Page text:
Gun and magazine manufacturers said Wednesday that they are still not sure of the full impact of Connecticut’s gun-control bill, adding that they are uncertain whether they will keep their companies in the state.
Three pro-gun advocates came to the Capitol press room and said that Gov. Dannel P. Malloy’s repeated public assurances that they are still welcome in Connecticut were meaningless.
“His assurances mean nothing to me,” said Mark Malkowski of Stag Arms, a rifle manufacturing company that has 200 employees in New Britain.
The gun advocates said they had not seen a manufacturer’s exemption in the 139-page bill, saying they are unsure if the ban against possession of magazines would apply to a truck driver who was leaving a manufacturing plant with magazines inside the truck.
Jonathan Scalise, founder, owner and president of Ammunition Storage Components, said he could not say whether his firm, which has 150 employees in New Britain, will be operating in Connecticut one year from now. The firm manufactures magazines that can hold 30 bullets, as well as 20 rounds and 40 rounds. The workers make magazines for both rifles and pistols.
Adam Lanza, who fired 154 rounds in about four minutes, was using 30-round magazines when he killed 20 children and six female educators at the Sandy Hook Elementary School in Newtown on December 14. He then shot and killed himself as police were approaching the school.
Scalise said the manufacturers were not involved in the final negotiations on the bill that Malloy has pledged to sign.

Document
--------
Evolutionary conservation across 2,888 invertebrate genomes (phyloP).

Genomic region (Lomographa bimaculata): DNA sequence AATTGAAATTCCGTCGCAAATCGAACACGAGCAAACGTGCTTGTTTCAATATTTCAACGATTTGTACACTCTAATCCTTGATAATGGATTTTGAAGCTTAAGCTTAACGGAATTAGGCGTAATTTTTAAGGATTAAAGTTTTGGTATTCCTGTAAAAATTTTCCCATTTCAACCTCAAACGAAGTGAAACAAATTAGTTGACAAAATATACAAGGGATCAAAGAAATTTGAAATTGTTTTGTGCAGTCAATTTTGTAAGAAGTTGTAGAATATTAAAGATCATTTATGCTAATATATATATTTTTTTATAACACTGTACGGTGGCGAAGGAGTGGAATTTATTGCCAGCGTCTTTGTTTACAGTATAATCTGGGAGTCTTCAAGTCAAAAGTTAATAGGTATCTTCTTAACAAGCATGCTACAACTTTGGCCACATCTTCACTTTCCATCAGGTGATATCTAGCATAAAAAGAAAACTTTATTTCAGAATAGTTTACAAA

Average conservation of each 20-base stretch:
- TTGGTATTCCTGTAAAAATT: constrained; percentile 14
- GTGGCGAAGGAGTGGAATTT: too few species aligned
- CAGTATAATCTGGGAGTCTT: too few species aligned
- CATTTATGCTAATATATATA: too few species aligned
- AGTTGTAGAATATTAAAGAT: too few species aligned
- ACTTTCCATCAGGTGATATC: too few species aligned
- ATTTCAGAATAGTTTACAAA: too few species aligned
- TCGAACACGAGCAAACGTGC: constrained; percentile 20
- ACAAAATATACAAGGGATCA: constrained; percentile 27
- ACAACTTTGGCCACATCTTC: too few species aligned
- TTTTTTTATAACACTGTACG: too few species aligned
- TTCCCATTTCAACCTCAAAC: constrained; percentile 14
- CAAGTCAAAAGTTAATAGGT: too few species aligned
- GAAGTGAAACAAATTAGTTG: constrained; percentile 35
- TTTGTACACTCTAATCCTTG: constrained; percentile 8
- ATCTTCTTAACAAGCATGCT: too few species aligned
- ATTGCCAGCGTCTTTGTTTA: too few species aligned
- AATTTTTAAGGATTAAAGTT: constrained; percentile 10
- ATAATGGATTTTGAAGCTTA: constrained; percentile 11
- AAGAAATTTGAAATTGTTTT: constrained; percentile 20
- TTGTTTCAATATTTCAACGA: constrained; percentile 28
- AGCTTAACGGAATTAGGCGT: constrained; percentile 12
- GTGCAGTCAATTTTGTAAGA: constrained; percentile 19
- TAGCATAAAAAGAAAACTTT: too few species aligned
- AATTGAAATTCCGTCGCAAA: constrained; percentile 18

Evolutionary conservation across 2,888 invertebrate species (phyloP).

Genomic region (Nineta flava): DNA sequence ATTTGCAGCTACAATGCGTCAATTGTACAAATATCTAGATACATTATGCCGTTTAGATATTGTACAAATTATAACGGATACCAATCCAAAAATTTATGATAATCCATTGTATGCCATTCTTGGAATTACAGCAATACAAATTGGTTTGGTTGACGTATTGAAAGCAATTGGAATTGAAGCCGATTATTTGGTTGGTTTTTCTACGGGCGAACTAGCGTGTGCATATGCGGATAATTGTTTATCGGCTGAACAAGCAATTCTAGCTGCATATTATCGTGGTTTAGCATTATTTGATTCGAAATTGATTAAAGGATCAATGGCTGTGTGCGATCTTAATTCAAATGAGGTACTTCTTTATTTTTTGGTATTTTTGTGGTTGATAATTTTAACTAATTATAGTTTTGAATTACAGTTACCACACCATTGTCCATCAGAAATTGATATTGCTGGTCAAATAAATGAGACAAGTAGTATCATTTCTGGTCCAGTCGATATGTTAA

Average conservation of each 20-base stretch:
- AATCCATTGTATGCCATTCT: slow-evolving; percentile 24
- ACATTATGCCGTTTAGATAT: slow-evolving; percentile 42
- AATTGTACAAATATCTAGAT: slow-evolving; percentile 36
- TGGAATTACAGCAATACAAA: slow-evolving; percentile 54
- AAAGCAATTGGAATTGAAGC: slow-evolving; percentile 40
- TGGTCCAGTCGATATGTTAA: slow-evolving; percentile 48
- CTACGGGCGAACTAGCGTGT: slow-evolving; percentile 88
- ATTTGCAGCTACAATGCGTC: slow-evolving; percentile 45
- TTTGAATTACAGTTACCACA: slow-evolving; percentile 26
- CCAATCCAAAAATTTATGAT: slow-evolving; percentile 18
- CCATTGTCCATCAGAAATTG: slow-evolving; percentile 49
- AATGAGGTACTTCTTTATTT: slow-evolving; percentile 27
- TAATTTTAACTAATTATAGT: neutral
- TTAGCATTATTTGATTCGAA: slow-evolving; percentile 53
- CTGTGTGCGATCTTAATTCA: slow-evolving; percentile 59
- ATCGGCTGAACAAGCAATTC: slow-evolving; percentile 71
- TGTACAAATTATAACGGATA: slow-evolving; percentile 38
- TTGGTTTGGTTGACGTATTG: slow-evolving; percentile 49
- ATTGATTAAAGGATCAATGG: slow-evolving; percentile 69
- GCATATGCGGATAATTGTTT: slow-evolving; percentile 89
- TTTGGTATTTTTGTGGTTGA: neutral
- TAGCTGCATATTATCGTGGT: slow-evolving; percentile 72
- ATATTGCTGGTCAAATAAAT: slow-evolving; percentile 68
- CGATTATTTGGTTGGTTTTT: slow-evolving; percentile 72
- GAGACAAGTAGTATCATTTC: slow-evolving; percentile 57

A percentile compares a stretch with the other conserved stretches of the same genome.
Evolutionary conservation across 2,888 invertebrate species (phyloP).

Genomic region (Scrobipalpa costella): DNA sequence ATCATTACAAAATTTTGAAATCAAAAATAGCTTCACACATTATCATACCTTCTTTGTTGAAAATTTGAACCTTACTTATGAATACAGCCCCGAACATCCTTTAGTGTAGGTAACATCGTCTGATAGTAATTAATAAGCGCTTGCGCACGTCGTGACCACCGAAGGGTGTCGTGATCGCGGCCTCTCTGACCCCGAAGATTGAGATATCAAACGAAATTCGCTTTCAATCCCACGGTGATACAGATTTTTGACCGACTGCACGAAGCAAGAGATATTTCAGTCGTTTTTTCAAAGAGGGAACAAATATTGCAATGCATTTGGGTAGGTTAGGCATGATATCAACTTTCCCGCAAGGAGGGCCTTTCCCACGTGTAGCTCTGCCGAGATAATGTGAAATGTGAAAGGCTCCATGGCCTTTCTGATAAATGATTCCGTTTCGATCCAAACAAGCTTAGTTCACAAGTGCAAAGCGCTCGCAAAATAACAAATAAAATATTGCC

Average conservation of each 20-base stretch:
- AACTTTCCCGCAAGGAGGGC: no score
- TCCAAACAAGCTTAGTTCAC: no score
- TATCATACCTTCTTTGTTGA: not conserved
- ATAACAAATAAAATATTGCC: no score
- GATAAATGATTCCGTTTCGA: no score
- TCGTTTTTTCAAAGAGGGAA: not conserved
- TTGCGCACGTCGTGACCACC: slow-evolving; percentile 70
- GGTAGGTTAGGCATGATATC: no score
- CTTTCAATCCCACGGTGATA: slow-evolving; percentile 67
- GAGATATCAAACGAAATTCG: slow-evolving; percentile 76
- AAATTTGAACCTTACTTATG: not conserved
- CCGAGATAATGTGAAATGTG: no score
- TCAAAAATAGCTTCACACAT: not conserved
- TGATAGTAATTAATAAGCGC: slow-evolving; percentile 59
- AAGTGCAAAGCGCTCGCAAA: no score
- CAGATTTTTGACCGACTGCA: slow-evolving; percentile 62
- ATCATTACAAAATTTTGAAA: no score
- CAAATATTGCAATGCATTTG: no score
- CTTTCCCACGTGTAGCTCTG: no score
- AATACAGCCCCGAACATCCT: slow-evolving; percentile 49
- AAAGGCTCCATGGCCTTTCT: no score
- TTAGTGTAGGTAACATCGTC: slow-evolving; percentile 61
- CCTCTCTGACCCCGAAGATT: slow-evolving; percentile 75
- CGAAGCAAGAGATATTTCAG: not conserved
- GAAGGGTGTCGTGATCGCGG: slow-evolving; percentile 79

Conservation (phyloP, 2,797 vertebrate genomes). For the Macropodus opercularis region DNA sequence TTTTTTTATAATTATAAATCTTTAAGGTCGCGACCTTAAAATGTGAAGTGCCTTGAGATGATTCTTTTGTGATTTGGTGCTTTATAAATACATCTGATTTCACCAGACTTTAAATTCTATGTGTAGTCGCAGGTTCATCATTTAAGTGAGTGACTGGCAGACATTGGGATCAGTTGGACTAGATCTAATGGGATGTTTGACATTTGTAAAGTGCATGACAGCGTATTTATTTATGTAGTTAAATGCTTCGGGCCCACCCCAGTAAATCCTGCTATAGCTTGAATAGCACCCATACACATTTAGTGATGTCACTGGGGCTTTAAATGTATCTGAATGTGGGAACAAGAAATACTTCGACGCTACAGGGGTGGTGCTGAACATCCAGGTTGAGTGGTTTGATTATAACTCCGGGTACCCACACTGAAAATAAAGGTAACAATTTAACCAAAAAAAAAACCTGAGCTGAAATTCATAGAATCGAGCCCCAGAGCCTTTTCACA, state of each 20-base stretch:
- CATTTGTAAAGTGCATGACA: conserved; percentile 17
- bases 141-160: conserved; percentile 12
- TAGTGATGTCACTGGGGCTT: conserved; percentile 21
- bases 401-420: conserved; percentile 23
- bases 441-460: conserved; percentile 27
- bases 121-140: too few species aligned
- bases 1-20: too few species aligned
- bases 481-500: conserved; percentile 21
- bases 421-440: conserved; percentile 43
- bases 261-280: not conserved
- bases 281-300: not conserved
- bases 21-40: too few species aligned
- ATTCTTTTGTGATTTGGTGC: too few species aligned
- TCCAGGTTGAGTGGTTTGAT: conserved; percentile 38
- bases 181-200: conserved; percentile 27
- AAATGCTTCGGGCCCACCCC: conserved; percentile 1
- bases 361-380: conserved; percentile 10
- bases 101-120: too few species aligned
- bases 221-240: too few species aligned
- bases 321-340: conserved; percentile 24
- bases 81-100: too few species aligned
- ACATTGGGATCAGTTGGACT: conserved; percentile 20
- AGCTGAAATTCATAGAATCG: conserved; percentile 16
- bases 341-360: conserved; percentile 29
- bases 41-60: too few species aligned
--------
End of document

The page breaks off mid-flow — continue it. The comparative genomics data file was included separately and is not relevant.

“There’s a tremendous lack of transparency,” Scalise said in the Capitol press room. “We can’t have a public hearing. We have to rush this through. There is no transparency. We have to have this done today? There’s no opportunity for the public to see it.”
Jake McGuigan of the National Shooting Sports Foundation said that gun control supporters were “paid to come here” for protests.
“Look who is funding this in the state,” McGuigan said. “Look at the Bloomberg mayors against illegal guns. Look as far as that as who is pushing the agenda here in Connecticut and in other states. I’ve seen the same thing in Maryland. We saw the same thing in Colorado.”
“But they paid people to show up at these rallies?” a newspaper reporter asked.
“Just look into it,” McGuigan said.
The Connecticut bill, he said, is 45 pages longer than the New York legislation that also did not have a manufacturers’ exception.
But the pro-gun advocates said that banning guns is not the answer.
“It’s a mental health issue,” McGuigan said. “It’s not a firearms issue.”